Monday, November 11, 2013

2011 Tres Ojos GARNACHA (Calatayud, Spain)

This wine packs a wallop, though it is quite simple.  Hard to quibble, however, at $7.99.

Very dark ruby with violet overtones.  Nose features lots of black raspberry skins and dark cherry fruit.  Some stony mineraliness as well.  Highly extracted (for a Grenache), it blasts the palate with tannins and bone dry, slightly bitter black cherry fruit.  Very full bodied.  Finish leaves lots of puckery tannins.  This wine tastes very young and blunt right now.  It actually may soften a bit over the next 18 months, though I wouldn't keep it longer than that, as the high alcohol may start to burn through the fruit.  B-.  I got this a Whole Foods in Arlington.  Imported by Kysela Pere et Fils, Winchester, VA.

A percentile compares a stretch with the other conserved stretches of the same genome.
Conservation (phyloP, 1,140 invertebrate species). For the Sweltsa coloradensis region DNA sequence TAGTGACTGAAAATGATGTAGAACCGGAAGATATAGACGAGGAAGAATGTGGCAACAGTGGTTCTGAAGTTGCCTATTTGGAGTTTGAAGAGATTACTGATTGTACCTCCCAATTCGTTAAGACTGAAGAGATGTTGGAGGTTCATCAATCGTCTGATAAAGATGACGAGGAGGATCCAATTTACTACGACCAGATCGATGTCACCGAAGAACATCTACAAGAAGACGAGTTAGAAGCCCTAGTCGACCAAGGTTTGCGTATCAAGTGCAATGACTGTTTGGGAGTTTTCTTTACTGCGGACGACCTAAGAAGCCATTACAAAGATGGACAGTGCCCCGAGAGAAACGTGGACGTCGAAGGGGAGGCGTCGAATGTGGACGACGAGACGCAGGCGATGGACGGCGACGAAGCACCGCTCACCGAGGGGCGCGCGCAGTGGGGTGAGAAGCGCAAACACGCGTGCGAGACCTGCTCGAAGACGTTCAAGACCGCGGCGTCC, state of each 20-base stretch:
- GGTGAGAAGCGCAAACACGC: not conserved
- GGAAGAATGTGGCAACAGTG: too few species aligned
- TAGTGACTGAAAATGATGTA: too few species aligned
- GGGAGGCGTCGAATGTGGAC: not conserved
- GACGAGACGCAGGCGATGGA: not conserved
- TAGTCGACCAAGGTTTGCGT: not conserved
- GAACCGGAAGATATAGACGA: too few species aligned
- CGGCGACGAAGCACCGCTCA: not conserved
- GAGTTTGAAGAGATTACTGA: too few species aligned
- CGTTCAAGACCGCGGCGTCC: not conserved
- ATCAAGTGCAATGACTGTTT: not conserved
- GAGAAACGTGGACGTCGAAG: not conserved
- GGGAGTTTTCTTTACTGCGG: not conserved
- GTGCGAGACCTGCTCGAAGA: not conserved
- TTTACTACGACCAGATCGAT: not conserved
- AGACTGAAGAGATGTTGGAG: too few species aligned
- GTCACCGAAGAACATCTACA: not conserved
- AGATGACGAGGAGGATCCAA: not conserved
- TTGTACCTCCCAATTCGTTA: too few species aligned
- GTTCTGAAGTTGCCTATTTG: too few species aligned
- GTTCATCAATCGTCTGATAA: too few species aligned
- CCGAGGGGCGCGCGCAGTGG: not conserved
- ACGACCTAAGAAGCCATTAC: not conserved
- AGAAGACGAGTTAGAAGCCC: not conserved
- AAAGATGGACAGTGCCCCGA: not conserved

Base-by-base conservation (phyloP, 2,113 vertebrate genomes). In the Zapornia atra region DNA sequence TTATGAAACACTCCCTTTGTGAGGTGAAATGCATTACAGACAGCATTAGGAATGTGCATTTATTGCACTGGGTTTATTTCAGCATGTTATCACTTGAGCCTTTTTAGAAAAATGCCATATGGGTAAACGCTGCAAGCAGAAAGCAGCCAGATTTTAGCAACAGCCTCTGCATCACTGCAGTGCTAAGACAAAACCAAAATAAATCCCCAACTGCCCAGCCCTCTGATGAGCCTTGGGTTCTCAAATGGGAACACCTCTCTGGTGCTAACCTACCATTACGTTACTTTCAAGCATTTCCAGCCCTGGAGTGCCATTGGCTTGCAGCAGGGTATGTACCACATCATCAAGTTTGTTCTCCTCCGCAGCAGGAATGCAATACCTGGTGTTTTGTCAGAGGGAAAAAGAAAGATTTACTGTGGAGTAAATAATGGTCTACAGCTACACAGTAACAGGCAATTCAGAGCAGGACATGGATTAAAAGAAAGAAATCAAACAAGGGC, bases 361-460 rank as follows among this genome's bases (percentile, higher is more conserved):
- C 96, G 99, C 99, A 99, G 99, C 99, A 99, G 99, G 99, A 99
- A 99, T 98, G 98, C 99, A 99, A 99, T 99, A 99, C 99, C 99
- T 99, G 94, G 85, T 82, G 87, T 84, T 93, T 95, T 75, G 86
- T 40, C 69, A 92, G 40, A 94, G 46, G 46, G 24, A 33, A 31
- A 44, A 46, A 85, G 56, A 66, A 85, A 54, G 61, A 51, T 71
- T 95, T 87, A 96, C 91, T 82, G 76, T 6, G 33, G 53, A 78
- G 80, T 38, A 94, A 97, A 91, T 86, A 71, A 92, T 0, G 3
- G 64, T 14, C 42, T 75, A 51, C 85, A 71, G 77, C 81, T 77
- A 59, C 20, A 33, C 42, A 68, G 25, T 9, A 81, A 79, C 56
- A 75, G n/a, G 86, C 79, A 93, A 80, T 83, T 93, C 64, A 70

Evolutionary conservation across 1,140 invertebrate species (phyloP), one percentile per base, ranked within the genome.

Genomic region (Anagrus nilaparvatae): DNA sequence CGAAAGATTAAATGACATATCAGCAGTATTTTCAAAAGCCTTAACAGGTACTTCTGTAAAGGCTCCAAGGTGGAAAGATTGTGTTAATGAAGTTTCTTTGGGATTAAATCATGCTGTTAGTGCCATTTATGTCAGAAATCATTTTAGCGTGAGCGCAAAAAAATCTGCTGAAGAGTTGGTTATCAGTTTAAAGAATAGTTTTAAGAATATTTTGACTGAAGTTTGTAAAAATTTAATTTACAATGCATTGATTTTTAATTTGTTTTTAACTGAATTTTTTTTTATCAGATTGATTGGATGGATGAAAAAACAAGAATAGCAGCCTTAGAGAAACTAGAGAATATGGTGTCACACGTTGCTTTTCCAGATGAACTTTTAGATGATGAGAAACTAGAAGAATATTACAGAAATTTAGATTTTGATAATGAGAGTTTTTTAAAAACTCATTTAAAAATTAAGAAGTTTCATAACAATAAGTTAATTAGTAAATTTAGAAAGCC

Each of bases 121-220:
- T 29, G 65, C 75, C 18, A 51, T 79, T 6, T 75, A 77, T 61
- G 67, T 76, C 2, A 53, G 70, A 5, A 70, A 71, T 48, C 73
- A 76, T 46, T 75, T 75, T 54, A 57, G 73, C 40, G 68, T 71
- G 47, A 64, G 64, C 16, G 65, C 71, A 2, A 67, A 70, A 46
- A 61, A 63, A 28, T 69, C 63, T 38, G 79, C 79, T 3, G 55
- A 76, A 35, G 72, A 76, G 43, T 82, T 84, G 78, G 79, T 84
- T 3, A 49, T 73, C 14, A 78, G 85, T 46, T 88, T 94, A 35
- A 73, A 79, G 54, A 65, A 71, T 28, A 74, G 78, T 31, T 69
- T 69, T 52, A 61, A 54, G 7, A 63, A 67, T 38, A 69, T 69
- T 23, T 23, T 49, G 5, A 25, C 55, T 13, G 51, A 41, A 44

Sunday, November 10, 2013

2010 Louis Boillot CHASSAGNE-MONTRACHET Blanc (Burgundy, France)

 This wine took me on a surprise journey.  When I first opened it, it looked suspiciously dark gold.  And it smelled kind of flat, and felt flabby and tired in the mouth.  We finished off half the bottle without much enthusiasm the first night, although, over time the first night, it tightened up a bit, and the color lightened.  I put it under a Vacu-vin closure and stuck it back in the fridge.  Two days later, it was much, much improved.  I think this wine just needs a couple of years in the bottle.  If you open it now, I would actually recommend decanting it a few hours ahead of time -- which is usually unnecessary for a white.  Stick the decanter back in the fridge in the meantime.